Commentary Sports

Baseball’s Best, 2015: Where Will Your Team Finish?

Rodney Campbell
Written by Rodney Campbell

Baseball’s a month away. Here are our predictions on who’s going to be ahead this season.

aNewDomain — After a winter filled with the usual flurry of activity, baseball’s regular season is just a month away. The inevitable questions are hanging in the air: Who’s going to win it all? Where will my team finish? How about the MVP awards?

The answers are all here, from the World Series champs (Washington) to the American League Manager of the Year (Seattle’s Lloyd McClendon).

Read on and become educated about Major League Baseball 2015.

American League Central

Chicago’s bold moves during the offseason mean that any of four teams could make a run at the division title. In all likelihood, only one team will reach the playoffs since these clubs will beat up each other all season. Sorry, Twins.

  1. Detroit
  2. Cleveland
  3. Chicago White Sox
  4. Kansas City
  5. Minnesota

American League East

Baseball’s most evenly matched (did someone say mediocre?) division could be won by any of these five teams. Chances are, though, the Red Sox and Orioles will be the last teams standing at the end of the season.

  1. Boston
  2. Baltimore (wild card)
  3. Toronto
  4. New York Yankees
  5. Tampa Bay

American League West

The Angels and Mariners will have a pitched battle for the AL West title all season. Seattle is looking to break a playoff drought that has lasted since 2001. While Oakland appears to be retooling again, it’s tough to dismiss the A’s.

  1. Los Angeles Angels
  2. Seattle (wild card)
  3. Oakland
  4. Texas
  5. Houston

National League Central

The hype has centered around the Cubs this offseason, but reality is that the Cardinals are still the class of the division. Chicago hasn’t been to the playoffs in five years and the Pirates could slip up from behind and grab that opportunity.

  1. St. Louis
  2. Chicago Cubs (wild card)
  3. Pittsburgh
  4. Cincinnati
  5. Milwaukee

National League East

No one stands a chance of catching the Nationals, who figure to win the division by at least a dozen games. Miami is getting better but is probably a year or so away from truly competing. The Mets are improving and it will always be strange seeing the Braves near the bottom of the pack.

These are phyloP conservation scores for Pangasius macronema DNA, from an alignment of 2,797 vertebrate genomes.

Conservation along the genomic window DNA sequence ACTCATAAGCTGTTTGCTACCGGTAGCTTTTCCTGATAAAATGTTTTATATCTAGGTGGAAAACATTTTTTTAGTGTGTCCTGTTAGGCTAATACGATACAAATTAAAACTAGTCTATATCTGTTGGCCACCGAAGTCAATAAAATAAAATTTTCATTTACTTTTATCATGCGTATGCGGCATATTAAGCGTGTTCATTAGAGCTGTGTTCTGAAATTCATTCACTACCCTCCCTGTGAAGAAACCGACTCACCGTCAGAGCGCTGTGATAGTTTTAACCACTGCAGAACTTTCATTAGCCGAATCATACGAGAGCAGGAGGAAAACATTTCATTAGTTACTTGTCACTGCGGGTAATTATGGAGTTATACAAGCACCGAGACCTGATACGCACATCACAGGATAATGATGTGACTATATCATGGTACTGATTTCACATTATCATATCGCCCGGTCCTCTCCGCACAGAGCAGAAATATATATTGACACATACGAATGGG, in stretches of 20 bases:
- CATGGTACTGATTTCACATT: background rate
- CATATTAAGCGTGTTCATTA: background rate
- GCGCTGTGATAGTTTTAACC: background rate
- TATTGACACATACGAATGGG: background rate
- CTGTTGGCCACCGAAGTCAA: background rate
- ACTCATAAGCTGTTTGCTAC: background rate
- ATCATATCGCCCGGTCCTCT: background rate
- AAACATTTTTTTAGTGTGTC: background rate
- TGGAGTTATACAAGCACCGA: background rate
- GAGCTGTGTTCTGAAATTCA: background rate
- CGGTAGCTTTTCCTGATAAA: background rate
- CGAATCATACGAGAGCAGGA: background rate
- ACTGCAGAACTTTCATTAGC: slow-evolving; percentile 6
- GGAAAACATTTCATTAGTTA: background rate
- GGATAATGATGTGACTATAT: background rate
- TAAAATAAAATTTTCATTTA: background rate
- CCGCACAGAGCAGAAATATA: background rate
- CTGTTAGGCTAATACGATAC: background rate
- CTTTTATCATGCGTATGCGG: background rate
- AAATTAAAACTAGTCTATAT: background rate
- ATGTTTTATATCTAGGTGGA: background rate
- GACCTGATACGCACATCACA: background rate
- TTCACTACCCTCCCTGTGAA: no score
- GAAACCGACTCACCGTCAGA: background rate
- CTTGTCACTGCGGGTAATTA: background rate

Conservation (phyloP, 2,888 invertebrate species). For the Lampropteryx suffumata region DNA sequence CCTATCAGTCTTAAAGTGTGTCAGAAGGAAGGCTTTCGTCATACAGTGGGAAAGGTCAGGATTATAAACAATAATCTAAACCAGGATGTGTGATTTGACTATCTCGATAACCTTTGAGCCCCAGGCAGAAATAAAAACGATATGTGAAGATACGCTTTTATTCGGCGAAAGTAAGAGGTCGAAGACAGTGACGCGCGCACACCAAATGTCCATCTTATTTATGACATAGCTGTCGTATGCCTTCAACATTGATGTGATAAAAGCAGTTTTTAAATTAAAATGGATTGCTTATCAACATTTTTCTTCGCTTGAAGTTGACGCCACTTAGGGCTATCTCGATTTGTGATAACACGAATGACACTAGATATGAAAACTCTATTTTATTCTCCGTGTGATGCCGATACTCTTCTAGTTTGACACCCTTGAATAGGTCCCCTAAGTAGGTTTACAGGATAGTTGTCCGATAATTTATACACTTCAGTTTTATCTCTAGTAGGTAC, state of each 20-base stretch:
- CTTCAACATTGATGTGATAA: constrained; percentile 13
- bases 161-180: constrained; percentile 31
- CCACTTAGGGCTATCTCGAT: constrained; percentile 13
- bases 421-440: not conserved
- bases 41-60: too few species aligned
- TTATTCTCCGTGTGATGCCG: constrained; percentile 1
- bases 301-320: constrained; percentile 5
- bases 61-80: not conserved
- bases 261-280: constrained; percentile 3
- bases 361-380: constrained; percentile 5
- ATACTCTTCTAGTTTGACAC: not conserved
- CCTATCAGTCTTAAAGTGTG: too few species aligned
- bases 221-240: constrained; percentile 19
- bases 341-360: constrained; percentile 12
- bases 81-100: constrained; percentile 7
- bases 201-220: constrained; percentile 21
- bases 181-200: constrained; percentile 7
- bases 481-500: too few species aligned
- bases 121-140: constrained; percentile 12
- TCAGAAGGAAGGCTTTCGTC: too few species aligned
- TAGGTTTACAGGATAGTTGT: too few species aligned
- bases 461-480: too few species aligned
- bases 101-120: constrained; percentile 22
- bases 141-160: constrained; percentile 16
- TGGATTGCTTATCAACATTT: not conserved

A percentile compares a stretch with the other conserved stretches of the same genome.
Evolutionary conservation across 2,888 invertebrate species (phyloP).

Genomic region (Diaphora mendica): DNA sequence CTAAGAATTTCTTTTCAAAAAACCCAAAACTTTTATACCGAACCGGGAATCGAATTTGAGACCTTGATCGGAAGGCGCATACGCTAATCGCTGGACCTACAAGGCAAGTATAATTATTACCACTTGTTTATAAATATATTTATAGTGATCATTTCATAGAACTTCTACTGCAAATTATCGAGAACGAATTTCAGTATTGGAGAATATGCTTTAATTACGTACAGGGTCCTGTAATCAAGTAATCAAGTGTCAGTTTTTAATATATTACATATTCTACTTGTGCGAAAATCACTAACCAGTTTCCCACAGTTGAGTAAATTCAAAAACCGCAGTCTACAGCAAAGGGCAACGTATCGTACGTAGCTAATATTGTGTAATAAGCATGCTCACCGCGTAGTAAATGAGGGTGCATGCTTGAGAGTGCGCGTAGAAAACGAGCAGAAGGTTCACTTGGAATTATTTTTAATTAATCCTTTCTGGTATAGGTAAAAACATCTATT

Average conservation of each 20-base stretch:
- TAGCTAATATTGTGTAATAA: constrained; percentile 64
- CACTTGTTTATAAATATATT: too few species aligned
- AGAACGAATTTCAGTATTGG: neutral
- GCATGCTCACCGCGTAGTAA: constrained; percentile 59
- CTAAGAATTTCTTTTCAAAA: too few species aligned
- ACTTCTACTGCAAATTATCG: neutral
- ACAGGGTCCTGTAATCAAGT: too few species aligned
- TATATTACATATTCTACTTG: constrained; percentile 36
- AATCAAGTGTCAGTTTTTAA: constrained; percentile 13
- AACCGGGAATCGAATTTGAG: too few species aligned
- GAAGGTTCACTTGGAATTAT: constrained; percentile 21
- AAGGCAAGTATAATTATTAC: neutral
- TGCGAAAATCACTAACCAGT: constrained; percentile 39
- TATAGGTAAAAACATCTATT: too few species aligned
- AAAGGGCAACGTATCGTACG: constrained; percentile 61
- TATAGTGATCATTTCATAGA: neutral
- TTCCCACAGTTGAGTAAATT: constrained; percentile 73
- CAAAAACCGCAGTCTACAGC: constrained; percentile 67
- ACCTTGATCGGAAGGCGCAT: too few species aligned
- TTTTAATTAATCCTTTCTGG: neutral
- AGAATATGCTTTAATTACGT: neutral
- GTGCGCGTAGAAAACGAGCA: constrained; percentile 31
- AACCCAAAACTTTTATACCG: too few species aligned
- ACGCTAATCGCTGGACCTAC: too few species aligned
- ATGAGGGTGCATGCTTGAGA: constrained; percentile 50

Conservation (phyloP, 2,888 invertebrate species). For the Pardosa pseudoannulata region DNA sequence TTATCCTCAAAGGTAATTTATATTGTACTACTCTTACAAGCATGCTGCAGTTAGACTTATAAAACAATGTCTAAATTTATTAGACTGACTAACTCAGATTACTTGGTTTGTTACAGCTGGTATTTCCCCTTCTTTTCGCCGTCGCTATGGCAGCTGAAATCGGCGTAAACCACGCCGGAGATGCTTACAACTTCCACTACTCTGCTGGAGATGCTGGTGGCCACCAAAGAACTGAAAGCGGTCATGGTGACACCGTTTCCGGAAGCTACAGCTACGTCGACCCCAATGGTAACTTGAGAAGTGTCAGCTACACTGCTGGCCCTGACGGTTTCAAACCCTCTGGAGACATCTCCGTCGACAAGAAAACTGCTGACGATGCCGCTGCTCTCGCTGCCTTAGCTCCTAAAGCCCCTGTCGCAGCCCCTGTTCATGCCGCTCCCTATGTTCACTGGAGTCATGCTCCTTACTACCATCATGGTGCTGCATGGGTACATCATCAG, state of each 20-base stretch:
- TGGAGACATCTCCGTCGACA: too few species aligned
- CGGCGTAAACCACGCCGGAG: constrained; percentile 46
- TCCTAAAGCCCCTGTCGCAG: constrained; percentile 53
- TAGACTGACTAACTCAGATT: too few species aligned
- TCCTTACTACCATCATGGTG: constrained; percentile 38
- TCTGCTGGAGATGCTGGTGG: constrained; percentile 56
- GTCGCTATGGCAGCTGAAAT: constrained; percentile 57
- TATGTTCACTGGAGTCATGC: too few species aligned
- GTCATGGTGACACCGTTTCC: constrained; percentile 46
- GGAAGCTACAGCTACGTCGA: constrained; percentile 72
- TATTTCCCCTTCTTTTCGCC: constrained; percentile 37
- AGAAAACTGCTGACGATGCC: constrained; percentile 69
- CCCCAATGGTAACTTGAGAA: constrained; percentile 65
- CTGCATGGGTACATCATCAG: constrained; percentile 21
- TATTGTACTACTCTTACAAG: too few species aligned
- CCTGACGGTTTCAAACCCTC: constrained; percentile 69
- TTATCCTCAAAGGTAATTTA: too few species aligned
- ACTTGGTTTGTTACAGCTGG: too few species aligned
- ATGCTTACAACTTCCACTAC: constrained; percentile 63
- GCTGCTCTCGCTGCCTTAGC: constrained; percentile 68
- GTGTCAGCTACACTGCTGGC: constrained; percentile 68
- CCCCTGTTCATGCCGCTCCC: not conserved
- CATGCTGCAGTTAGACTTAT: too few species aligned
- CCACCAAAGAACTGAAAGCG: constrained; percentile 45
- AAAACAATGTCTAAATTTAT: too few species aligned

1. Washington
  2. Miami
  3. New York Mets
  4. Atlanta
  5. Philadelphia

National League West

The Dodgers have baseball’s biggest payroll while the Giants have traditionally put their teams together in a more steady and thoughtful way. Still, the Dodgers appear to be the class of the division. The Padres need another year to percolate and figure out what they have.

  1. Los Angeles Dodgers
  2. San Francisco (wild card)
  3. San Diego
  4. Arizona
  5. Colorado

 

AL Playoffs

Wild Card: Seattle over Baltimore

Division Series: Seattle over Boston

Los Angeles Angels over Detroit

Championship Series: Los Angeles Angels over Seattle

 

NL Playoffs

Wild Card: Chicago Cubs over San Francisco

Division Series: Washington over Chicago Cubs

St. Louis over Los Angeles

Championship Series: Washington over St. Louis

 

World Series

Washington over Los Angeles Angels

 

American League award winners

MVP

Mike Trout, Angels

Trout is the ultimate five-tool guy and baseball’s best everyday player.

 

Cy Young

Felix Hernandez, Mariners

King Felix put up a microscopic 2.14 ERA last season and finished second in Cy Young balloting.

 

Rookie of the Year

Rusney Castillo, Red Sox

Castillo was an impressive September call-up and is entrenched as Boston’s right fielder to start the season.

 

Manager of the Year

Lloyd McClendon, Mariners

A strong playoff run will be enough to give McClendon the nod.

 

National League award winners

 

MVP

Giancarlo Stanton, Marlins

Stanton was well on his way to an MVP season when he was beaned in Milwaukee last September. He will finish the job in 2015.

 

Cy Young

Clayton Kershaw, Dodgers

Like Mike Trout in the American League, it’s hard to imagine anyone taking this award from Kershaw. This would be his fourth Cy Young, all by the age of 27.

 

Rookie of the Year

Joc Pederson, Dodgers

A risky call here since Pederson will need to keep the center field job during spring training.

 

Manager of the Year

Joe Maddon, Cubs

We’ll go along with the masses and take Maddon, who made a winner of the Tampa Bay Rays. That was quite an accomplishment.

For aNewDomain, I’m Rodney Campbell.

 

Photo of Mike Trout courtesy Wikimedia. Photo of Giancarlo Stanton from jornadadiaria.com. All rights reserved.

About the author

Rodney Campbell

Rodney Campbell

Based in Phoenix, Rodney Campbell is a sportswriter and travel editor for aNewDomain and our sister pub, BreakingModern.